That Brian K. Vaughan is a pretty popular guy right now. He’s got one of the most popular comic books on the stands in Saga from Image Comics, and the film version of his Y: The Last Man series seems to be moving forward again. Vaughan launched a new project this week at panelsyndicate.com titled The Private Eye. The series is written by Vaughan with art by Marcos Martin (The Amazing Spider-Man, Daredevil) and colors by Muntsa Vicente. The plan is for the series to run 10 issues and is available digitally. Now here’s the big deal about it: readers can download the issues for any price they want, starting with the 32-page issue #1 available now.
We’ve seen this done before, most notably when the band Radiohead released their 2007 album In Rainbows with the same “pay what you like” model. And there are other comics that have been released digitally outside of the major publishers, perhaps most notably Mark Waid’s Thrillbent webpage. The Private Eye seems to be a unique pairing of digital publishing and a new way to make money off comics.
The story for The Private Eye is summed up as “Set in a future where privacy is considered a sacred right and everyone has a secret identity, The Private Eye is a serialized sci-fi detective story for mature readers.” Sounds pretty intriguing to me. Between, Y: The Last Man and Saga, we know that Vaughan can handle sci-fi, so I’m curious to read this and see exactly what the story is.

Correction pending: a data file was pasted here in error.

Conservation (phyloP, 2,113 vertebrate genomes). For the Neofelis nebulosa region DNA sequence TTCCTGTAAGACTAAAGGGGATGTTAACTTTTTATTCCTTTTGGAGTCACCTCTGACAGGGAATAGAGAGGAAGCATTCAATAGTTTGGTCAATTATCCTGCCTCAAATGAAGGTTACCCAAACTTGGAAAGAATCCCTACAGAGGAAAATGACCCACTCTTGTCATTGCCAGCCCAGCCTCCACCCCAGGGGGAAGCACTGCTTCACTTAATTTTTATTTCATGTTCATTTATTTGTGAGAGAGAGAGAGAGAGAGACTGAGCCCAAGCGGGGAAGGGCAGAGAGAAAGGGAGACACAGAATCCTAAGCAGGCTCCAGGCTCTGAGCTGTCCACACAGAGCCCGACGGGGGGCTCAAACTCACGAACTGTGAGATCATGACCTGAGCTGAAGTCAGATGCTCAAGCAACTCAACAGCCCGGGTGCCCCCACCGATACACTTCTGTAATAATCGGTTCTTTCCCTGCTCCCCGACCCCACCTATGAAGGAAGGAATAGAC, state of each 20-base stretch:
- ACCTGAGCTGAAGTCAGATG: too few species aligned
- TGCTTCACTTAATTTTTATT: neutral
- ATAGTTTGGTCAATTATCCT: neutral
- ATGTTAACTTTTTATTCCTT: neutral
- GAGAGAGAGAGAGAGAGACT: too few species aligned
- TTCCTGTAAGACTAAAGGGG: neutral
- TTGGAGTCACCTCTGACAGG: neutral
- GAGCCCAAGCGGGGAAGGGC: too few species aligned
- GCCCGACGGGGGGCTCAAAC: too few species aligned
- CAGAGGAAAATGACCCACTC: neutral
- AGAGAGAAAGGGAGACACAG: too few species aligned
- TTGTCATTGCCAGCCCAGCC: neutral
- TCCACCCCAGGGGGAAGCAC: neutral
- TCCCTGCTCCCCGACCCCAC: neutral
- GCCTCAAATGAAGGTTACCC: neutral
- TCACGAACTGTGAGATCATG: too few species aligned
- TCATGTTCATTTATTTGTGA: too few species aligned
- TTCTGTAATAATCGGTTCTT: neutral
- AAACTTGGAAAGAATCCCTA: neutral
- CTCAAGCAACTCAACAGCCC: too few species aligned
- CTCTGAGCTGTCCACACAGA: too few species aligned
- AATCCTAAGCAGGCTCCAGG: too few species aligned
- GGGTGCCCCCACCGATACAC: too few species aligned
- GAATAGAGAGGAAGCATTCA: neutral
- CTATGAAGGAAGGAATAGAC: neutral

Now, the good news for Vaughan and Martin is that they have a very loyal fanbase who should be willing to pay a certain amount to gain access to the story, and I certainly hope they are successful and can continue to create this series, along with whatever else they have in their heads. Marcos Martin is one of the more unique and interesting artists working in comics today, and I’ll gladly pay a certain amount to see his work. I haven’t had a chance to read the issue yet, so I can’t say for sure if it’s worth your money, but there’s very little reason to doubt that it will at least be interesting.
Basically every aspect of the comics publishing world is trying to grip on the emerging digital comics landscape. Whether it is companies like Comixology trying to gain a niche as the go-to digital distributor, local comic shops trying to find a way to keep readers from abandoning their stores, or the publishers themselves struggling to figure out how to monetize the whole thing. Creators are also struggling with these factors as well, especially in terms of how to get as much money into their own pockets so they can keep to making comics. This is an interesting model, and I’ll be curious to see how it goes. Will enough readers be willing to pay enough money to keep the project going, or will cheapskates rule the day and make the project financial infeasible? We’ll have to wait and see on that. Like I said, I hope this project is successful, and I hope that it is a way that other creators can tell their stories and make enough money to keep making the stories they are passionate about. Check out the first issue, let us know what you think about it, and if you feel like it, let us know what you paid for it.